Film | A Continuous Lean. - Page 2

Required Viewing | Restrepo

Jun 28th, 2010 | Categories: Books, Film, Military | by Michael Williams

This past weekend I finished reading Sebastian Junger’s new book War — which along with the accompanying documentary Restrepo (directed by both Junger and photojournalist Tim Hetherington) — documents one U.S. Army platoon’s entire 15 month deployment to Afghanistan’s Korangal valley, one of the most dangerous places in the world. Rather than focusing on the politics of the War in Afghanistan, both War and Restrepo center on the soldiers on the front lines. The book and film are a sobering look at the everyday GIs that are out there in the shit; dividing their mountainous existence between boredom, firefights, reinforcing their post and dealing with the local Afghans. I highly recommend both the book and the film, which each provide a poignant perspective on the war in Afghanistan, and at the same time manage to avoid the pitfalls of the typical modern war documentary. [Restrepo / War]

"Restrepo" film directors Sebastian Junger (left) and Tim Hetherington (right) at the Restrepo outpost in the Korengal Valley, Afghanistan.

Misha Pemble is startled by the sound of gunfire during a firefight across the valley with insurgents. Korengal Valley, Kunar Province, Afghanistan. June 2008.





Two-Lane Blacktop

Jun 27th, 2010 | Categories: Americana, Cars, Film, Video | by Michael Williams

A ’55 Chevy “one-fifty” with a 454 and four on the floor. James Taylor at the wheel and Dennis Wilson riding shotgun; no names and no bullshit. Two-Lane Blacktop came out two years before American Graffiti and two after Easy Rider. The film remains a cult classic. Good old American muscle. [Two-Lane Blacktop]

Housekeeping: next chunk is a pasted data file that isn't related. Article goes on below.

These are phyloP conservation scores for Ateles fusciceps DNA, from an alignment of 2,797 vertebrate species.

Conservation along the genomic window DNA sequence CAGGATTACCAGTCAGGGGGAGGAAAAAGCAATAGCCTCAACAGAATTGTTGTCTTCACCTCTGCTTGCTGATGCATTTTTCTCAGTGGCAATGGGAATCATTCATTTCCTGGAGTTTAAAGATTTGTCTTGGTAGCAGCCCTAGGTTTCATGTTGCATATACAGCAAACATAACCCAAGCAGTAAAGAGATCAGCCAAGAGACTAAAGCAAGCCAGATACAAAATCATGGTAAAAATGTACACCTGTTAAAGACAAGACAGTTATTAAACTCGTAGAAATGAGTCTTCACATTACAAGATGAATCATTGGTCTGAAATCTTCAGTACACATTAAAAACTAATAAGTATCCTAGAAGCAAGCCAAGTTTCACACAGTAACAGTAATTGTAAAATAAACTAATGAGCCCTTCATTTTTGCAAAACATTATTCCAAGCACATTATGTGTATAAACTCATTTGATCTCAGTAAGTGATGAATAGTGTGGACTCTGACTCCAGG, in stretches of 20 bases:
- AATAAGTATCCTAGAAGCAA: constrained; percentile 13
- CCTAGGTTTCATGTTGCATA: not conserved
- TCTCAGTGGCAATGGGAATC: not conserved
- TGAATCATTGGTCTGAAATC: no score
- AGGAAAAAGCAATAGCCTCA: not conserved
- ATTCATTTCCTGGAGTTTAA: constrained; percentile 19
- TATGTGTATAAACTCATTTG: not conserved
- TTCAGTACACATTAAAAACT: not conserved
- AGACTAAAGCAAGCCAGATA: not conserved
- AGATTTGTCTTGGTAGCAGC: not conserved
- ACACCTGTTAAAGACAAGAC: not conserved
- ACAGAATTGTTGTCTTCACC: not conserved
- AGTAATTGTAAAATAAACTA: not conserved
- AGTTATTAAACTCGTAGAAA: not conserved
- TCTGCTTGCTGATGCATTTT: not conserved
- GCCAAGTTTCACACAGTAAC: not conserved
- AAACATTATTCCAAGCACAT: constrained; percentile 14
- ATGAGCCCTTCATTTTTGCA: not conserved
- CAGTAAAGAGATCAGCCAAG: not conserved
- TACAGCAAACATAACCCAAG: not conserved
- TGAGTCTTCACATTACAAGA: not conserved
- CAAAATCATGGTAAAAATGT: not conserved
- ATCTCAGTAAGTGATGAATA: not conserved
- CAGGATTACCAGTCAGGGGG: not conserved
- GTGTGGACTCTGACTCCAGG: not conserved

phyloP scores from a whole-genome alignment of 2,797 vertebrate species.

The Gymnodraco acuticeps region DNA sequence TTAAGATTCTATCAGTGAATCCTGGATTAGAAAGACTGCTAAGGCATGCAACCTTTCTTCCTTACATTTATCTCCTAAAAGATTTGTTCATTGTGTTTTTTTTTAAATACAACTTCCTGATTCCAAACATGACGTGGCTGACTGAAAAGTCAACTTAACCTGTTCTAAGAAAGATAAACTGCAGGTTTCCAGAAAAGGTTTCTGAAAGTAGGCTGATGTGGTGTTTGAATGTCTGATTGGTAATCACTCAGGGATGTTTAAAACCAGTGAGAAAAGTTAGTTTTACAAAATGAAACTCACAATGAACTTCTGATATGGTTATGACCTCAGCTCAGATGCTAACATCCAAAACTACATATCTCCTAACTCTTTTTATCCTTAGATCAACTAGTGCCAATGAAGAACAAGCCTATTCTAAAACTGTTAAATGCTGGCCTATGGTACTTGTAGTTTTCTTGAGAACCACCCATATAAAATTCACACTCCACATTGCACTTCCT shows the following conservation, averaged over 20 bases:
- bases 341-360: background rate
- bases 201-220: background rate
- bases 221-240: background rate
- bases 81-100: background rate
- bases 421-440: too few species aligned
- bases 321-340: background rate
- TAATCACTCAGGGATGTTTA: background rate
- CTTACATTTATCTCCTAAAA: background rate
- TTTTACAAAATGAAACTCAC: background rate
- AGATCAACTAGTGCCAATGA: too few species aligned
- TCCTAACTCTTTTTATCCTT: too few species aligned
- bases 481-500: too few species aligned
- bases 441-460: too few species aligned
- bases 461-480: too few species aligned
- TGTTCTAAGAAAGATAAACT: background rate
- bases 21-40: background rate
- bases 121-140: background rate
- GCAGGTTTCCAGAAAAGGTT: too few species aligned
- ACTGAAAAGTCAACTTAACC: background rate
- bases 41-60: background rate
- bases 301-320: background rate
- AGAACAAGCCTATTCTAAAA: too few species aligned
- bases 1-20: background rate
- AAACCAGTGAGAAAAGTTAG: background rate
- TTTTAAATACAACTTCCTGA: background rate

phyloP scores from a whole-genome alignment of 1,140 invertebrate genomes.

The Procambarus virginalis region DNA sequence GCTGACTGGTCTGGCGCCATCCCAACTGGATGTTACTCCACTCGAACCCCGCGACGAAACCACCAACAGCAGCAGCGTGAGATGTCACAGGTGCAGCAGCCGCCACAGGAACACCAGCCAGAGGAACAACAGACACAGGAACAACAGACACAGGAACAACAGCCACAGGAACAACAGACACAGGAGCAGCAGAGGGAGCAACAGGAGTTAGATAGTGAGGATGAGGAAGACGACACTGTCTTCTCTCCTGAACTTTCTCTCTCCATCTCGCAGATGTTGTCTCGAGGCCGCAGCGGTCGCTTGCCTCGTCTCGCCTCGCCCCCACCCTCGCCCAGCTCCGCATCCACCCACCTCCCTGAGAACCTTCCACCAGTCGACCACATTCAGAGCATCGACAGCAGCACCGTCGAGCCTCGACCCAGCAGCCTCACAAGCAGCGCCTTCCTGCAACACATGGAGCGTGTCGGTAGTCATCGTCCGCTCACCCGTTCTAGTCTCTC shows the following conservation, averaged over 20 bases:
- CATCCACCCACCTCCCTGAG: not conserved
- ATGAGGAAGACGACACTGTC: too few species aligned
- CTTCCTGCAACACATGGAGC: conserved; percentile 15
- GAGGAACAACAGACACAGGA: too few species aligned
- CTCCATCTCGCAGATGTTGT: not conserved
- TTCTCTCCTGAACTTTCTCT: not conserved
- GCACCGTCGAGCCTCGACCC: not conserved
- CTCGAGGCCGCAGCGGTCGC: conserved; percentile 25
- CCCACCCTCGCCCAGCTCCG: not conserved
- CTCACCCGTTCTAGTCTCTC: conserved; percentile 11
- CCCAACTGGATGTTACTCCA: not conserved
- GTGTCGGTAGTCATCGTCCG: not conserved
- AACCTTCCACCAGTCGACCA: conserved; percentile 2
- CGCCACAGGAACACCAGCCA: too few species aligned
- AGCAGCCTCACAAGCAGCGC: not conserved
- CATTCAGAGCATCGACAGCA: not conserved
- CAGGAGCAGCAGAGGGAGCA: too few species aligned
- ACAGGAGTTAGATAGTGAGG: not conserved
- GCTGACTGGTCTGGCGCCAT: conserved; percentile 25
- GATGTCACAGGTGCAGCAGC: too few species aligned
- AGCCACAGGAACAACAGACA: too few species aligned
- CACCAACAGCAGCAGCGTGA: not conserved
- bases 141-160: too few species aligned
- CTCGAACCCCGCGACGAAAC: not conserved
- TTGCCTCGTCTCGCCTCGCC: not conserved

Alexander Olch's The Windmill Movie

Jun 19th, 2009 | Categories: Film | by Michael Williams

When I first met Alexander Olch a few years ago about working on his PR I gave him a hard time about his dueling career paths. “Are you a tie designer or a filmmaker?” I asked. With a grin he replied, “both!” it took a little convincing but we did end up working with Olch for his PR (and he still remains a client). Just yesterday I saw Mr. Olch’s writer, director, filmmaker role come to fruition when his documentary The Windmill Movie opened at Film Forum. The film is a portrait of Richard Rogers — Alexander’s film professor and mentor at Harvard — that is culled from decades worth of archival footage that Richard shot in an effort to tell the story of his life. Olch does an amazing job of putting together the long-over-due tale of Dick Rogers’ of professional jealousy, a resented privileged upbringing and the struggle to make it all into a film.

The Windmill Movie is now playing at Film Forum and in Washington D.C. with more cities to follow. Read more: The New York Times and Valet





Watch | East of Havana

May 30th, 2008 | Categories: Film, TV | by Michael Williams

My friend Jauretsi’s documentary film East of Havana —a look into the burgeoning underground Cuban hip-hop scene —is making its television debut tonight (May 30th) on the Sundance Channel at 10PM. If you are as interested in Cuban culture as I am, you will make sure to check it out.

Comments Off